Seed planting is an important activity, as it allows for a constant supply of new plants for the garden for minimal cost. It is much cheaper to plant seeds than to buy seedlings or larger plants, and in many cases means you end up with a really abundant crop.
Seeds are usually sown in one of two ways – direct sown into the ground where they are to grow, or sown into trays or punnets for transplanting into the garden beds at a later date. This activity refers to direct sown seeds.
Sometimes seeds are infertile. This can happen if they are old or have been stored incorrectly, or if they have been gathered from certain types of plants. Check the age of your seeds before you go to the effort of planting them and don’t use any that are out of date.
It is always very important to read the seed packet carefully as it will tell you all the information you need to know. Check:
- What the name of the plant is
- What time of year you should be planting
- That your seeds should be sown straight into the ground
- Whether the seeds should be covered with soil (do not need light to germinate) or not (do need light to germinate)
- How far apart you should plant the seeds
- How deep you should plant the seeds
Depending on the type of seeds you are planting you will need to choose which items you require from the following list:
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What to do
1. First identify the area in which you will be planting your seeds.
2. Using the garden forks and wearing your gloves, dig the area over, ensuring you break up any large clods of soil, and remove any large stones, roots or weeds. Do you have to add any well-rotted compost while you dig? Now is the best time.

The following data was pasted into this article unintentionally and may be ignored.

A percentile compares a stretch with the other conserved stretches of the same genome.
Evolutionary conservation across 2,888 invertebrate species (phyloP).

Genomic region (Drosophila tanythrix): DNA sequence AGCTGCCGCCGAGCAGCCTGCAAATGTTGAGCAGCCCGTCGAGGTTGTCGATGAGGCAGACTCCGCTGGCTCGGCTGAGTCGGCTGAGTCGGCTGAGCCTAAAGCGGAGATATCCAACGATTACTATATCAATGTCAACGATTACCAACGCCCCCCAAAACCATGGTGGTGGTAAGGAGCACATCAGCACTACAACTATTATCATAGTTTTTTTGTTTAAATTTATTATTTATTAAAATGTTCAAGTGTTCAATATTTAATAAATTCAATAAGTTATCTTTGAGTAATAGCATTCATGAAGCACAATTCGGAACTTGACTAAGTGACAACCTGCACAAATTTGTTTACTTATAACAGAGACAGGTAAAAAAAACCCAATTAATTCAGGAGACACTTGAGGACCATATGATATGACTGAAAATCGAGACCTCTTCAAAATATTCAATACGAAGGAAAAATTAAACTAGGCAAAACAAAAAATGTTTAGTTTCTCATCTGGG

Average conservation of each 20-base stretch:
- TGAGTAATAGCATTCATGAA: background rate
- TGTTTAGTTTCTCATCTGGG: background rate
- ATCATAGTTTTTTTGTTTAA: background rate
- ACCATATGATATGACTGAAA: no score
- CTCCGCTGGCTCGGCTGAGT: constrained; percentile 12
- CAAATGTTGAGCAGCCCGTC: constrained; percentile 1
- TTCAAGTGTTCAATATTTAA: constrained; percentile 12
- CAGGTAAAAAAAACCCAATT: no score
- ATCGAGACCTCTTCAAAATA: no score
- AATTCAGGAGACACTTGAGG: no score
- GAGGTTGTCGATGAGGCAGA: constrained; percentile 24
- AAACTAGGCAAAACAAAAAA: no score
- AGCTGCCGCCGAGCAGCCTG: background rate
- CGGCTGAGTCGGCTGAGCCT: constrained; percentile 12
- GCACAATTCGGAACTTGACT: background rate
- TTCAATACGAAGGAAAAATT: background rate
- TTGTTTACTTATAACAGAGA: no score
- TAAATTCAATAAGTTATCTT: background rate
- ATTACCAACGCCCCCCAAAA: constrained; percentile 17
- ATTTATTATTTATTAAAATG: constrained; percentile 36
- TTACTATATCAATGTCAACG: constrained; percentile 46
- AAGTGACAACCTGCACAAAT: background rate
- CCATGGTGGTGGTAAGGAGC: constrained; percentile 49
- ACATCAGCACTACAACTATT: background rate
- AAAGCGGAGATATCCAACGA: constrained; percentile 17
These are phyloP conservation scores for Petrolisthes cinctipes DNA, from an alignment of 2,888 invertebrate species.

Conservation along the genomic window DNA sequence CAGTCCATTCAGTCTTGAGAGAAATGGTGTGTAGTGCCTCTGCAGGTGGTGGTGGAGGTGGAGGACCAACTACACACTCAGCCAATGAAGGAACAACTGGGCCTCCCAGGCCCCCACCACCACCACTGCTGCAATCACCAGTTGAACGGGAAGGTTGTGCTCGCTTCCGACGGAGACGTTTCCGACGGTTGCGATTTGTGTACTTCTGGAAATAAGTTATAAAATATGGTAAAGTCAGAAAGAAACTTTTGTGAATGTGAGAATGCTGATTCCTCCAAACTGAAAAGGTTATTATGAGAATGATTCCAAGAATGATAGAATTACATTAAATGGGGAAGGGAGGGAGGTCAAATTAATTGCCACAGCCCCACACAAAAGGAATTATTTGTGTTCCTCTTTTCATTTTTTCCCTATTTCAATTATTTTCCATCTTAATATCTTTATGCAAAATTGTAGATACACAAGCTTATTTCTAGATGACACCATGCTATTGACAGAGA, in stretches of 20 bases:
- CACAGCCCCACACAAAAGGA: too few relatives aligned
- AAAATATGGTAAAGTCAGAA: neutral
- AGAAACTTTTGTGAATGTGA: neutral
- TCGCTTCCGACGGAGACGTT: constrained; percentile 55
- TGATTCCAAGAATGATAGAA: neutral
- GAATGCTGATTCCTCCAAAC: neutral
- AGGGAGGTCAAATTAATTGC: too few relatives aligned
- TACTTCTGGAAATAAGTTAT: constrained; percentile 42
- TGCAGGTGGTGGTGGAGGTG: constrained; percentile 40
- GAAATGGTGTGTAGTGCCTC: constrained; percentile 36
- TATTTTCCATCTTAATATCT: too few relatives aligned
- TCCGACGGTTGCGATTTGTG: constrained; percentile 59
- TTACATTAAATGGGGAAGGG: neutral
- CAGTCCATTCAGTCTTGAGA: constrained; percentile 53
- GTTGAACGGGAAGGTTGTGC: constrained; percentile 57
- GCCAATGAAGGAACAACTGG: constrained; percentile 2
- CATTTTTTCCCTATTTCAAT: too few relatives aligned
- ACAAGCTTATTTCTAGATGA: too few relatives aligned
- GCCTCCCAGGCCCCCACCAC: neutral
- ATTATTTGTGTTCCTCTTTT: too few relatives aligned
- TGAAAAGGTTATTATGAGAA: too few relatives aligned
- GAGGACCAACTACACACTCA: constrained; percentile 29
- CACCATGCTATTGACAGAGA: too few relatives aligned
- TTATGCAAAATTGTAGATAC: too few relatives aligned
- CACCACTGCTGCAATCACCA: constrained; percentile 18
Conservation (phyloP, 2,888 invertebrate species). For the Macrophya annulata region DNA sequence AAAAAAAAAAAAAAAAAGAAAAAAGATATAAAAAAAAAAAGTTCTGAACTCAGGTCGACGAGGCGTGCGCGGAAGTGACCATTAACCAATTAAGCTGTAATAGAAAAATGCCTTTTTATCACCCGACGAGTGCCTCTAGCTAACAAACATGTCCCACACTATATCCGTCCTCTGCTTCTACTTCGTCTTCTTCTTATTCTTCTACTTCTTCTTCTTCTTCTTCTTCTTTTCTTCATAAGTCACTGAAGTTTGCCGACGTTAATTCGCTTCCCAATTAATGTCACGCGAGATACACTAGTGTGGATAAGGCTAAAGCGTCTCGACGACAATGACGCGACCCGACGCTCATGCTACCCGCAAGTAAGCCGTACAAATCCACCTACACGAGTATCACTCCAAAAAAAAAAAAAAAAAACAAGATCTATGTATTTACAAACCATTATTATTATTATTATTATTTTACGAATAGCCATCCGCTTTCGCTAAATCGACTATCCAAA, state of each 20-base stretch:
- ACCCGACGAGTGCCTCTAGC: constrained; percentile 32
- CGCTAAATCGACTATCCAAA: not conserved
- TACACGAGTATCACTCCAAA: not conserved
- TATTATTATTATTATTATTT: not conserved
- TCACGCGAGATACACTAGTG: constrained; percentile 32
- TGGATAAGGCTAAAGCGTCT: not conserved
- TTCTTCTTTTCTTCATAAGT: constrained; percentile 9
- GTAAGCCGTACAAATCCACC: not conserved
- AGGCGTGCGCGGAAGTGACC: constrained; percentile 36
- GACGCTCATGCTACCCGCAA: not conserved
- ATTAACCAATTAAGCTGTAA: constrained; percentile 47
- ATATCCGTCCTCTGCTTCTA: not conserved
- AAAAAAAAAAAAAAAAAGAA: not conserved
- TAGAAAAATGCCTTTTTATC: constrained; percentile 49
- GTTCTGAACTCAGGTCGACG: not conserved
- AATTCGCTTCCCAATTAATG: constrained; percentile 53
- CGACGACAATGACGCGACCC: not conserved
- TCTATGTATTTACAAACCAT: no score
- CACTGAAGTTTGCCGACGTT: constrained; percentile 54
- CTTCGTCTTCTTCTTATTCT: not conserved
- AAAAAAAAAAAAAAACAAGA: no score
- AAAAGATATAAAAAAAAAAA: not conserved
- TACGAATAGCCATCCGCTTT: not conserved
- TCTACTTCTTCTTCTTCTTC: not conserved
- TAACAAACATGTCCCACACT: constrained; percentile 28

3. Once the area is dug over, use the garden rake to gradually work the soil into a flat area, with no lumps or hollows.
4. If you require a really fine tilth (or crumb-texture), you might choose to use a large drum sieve to pass through the top few centimetres of soil, to ensure that the seeds have a really level bed in which to grow.
5. Mark out where you are to plant the seeds.
6. Broadcasting sowing: If they are fine seeds like carrots or parsnips you will need to broadcast sow, which means to gently and evenly spread the seeds over the area with your hand. They will be too small for you to place them individually in the soil. Sow to the recommended rate per square metre. Check whether the seeds need to be covered – if they do, use the drum sieve to gently scatter a fine layer of soil over the seeds.
7. Sowing: Larger seeds like peas or broad beans can be sown individually. If you are planting them in a row lay out your string line or tape measure along the ground. At the recommended intervals, poke a hole to the correct depth in the soil, drop in your seed and gently backfill with soil.
8. Once your seeds are planted you will need to mark where they are so you don’t accidentally dig them up before they have grown. For straight line planting, put a waterproof label at each end of the row, clearly marked with the name of the plant and the date the seeds were sown. For broadcast planting you might want to mark the corners of the area with flags, decorative pieces of small tree branches, or with a light bird-net covering. Use a decorative garden sign to let everyone know your carrots are growing and are not to be disturbed!
9. Gently water your seeds in with a watering can or hose, using the finest spray watering can rose or hose nozzle setting you have. Water gushing onto the seeds can often disrupt or dislodge them, leading to no or reduced levels of germination.
10. If you have problems with birds or garden predators, consider a protective structure covered in fine bird netting for the first few weeks of your plants’ lives.
11. Keep an eye on your seeds – many need to be kept moist for the first few days or weeks to ensure germination. Watch for the first sign of growth, then the first true leaves, and chart the progress of your seedlings!